Volume 95, Issue 2

Thursday, May 31, 2001


France knights Davenport

Summer Games preparations continue

Eating disorder clinic opens at Western

No smokes for you - restaurants smoke-free by 2002

USC and union reach agreement

Robin Hood fanatics invade Western

Study: obesity affects mental health

News Briefs

Robin Hood fanatics invade Western

By Krysty Campbell
Gazette Staff

Robin Hood is a timeless hero whose legend has been told and re-told throughout the centuries. He remains a symbol of public unrest and private justice, which may explain his continued popularity to today's scholars and filmmakers.

The many aspects of Robin Hood, from the original bandits who inspired the character, to the latest Hollywood film, will be explored at the Third Biennial Robin Hood Conference set to take place at Western between May 31 and June 2, said organizer and Western English professor, Richard Green.

Conron Hall will host the majority of essay presentations and discussions, which will feature scholars and professors from across the globe, Green explained.

Francis Gingras, a professor in Western's French department, will be reading his paper on the French tale of Robin and Maid Marion. He said the French legend is very different because Robin is a shepherd and the tale of his love affair with Marion is more of a comedy.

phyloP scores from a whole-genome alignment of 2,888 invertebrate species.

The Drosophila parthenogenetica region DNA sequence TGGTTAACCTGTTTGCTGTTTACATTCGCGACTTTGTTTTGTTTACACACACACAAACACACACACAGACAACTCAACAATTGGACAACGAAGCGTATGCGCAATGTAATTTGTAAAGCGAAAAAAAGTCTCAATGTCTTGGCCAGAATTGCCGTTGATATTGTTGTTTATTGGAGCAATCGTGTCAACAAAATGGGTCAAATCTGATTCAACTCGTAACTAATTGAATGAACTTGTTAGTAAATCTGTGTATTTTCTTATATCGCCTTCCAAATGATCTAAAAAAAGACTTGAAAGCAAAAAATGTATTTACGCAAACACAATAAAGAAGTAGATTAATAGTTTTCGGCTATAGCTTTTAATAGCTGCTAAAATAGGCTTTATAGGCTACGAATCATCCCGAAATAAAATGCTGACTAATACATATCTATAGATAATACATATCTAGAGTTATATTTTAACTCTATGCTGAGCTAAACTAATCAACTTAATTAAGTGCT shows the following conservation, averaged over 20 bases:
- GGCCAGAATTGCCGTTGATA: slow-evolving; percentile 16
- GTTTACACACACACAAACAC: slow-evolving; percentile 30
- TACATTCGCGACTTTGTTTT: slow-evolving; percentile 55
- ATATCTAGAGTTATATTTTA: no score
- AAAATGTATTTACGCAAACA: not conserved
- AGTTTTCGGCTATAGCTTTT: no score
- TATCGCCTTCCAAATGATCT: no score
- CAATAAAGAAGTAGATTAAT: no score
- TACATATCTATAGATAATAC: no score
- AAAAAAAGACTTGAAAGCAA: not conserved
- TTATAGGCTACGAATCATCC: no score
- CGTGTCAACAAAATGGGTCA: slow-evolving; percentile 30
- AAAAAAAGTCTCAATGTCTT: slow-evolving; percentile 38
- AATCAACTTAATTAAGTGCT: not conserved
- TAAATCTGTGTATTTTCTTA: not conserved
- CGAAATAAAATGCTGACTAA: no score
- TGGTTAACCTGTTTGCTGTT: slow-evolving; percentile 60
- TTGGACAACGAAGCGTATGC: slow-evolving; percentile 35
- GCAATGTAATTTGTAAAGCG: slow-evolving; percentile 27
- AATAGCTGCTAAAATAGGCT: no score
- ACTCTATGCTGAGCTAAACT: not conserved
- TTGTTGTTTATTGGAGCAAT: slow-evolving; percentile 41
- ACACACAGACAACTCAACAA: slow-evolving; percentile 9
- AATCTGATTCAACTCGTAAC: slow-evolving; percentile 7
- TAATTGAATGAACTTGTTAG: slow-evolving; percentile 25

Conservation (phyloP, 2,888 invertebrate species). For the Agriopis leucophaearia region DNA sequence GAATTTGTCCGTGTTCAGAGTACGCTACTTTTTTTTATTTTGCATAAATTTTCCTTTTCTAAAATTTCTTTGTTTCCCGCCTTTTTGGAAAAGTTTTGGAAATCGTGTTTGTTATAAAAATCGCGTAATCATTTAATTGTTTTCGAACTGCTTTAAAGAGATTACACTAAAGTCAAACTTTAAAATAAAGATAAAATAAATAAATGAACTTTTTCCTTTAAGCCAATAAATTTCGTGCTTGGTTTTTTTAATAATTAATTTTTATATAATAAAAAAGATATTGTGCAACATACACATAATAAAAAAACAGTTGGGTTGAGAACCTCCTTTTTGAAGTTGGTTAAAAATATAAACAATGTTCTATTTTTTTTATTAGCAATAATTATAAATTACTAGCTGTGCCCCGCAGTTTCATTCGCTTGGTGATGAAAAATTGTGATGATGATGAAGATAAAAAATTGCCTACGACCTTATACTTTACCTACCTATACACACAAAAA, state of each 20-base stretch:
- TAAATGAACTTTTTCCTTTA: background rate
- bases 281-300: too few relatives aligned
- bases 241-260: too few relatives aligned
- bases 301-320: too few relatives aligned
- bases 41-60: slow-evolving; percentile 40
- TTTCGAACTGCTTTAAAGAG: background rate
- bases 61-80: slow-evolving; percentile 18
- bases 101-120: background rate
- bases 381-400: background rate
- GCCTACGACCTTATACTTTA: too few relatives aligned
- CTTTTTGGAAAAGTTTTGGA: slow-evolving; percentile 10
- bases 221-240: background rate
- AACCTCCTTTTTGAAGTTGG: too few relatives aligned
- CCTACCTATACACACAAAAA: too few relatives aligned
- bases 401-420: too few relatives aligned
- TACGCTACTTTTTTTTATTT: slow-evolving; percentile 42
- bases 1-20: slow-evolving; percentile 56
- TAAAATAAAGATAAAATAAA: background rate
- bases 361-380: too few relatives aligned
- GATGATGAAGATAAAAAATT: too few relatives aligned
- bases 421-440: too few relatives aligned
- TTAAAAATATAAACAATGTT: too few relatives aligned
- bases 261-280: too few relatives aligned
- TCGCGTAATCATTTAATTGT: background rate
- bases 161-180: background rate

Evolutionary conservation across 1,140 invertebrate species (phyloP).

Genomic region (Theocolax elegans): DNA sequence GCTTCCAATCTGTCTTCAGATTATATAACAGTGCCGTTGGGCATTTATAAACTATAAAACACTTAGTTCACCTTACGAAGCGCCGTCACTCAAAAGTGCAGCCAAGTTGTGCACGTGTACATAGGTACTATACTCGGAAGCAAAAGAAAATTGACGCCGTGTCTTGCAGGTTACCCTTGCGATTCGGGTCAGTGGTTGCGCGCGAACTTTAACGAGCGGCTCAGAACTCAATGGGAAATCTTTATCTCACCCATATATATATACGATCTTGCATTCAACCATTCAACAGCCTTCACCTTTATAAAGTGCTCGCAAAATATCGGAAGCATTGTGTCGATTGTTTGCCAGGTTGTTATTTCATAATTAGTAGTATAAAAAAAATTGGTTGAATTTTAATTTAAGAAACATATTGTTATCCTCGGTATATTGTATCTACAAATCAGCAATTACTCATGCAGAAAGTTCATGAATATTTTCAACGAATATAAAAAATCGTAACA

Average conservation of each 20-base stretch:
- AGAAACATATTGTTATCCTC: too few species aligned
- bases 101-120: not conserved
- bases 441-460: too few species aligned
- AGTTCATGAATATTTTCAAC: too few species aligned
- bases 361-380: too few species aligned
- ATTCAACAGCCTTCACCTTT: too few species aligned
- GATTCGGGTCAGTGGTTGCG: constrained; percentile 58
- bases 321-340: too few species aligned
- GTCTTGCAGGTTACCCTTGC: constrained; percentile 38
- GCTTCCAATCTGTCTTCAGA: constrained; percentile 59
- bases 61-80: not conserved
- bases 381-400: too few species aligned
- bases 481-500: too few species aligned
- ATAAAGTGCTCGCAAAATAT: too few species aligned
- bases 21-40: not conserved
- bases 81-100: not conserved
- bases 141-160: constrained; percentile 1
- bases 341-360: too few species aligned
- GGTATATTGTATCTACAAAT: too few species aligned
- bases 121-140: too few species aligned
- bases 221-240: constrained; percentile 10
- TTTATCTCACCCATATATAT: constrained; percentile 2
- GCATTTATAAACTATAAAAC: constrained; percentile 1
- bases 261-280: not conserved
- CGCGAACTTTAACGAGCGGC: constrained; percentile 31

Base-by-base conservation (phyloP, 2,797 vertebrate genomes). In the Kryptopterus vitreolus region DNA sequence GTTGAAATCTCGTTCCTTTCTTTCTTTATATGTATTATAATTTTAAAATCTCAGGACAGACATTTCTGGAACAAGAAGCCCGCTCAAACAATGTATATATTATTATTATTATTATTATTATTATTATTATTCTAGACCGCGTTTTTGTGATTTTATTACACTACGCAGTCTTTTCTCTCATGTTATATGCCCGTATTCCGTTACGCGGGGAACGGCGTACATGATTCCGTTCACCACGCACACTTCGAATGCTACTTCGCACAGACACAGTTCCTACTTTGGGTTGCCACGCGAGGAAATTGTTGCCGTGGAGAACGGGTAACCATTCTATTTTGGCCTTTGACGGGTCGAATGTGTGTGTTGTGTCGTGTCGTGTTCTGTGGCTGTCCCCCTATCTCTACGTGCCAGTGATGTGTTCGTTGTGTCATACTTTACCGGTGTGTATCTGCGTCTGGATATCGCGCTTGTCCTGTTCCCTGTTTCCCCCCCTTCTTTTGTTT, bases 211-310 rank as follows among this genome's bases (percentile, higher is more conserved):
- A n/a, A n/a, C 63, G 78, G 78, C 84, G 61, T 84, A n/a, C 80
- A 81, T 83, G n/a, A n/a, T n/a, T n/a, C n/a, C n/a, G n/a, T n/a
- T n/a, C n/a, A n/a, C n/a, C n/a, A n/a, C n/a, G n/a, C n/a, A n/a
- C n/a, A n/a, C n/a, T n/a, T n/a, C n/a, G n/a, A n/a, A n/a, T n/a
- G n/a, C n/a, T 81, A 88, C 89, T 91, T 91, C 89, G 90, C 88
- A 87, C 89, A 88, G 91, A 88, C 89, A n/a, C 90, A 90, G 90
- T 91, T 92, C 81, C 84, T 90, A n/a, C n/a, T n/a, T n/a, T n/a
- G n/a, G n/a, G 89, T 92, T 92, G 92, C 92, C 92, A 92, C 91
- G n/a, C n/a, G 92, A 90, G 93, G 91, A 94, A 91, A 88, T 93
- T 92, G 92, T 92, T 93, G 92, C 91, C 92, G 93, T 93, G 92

"A debate has existed among historians and scholars for as long as the legend itself, arguing Robin Hood's actual existence," Gingras said. "Some historians are still looking for Robin Hood today."

Allen Wright, a Robin Hood novelty collector, will be hosting a workshop at the conference on the alternate versions of the Robin Hood legend, as well as displaying his collection of Robin Hood memorabilia.

Wright attributes Robin Hood's continued popularity to the versatility of the character. "He changes with the times, defending the current popular cause and adapting to the current socially acceptable personality traits," he explained.

Robin Hood may begin to metamorphasize again in the 21st century, he noted. An essay written by medieval scholar Stephen Knight, which was presented at the first conference, presented varying discrepencies concerning Robin Hood's sexuality, Wright said.

Wright said Robin Hood has become such a cultural enigma due to the "freedom of action" he demonstrates and Wright suggests this is the cause of the character's international appeal. Due to his "freedom" based personality, a gay Robin Hood would fit the qualities which society loves about him, he said.

Four Western professors, in addition to Gingras, will also be reading papers, including David Bentley, Tom Sea and Laurence De Looze, Green explained.

"[Robin Hood] is an enduring popular cultural figure. I think people sympathize with the underdog. He also symbolizes romantic freedom," Green said.

Non-academics are invited to sit in for free, however, for a special conference pass which entitles snacks and refreshments for the weekend, among other benefits, the fee is $15 for students.

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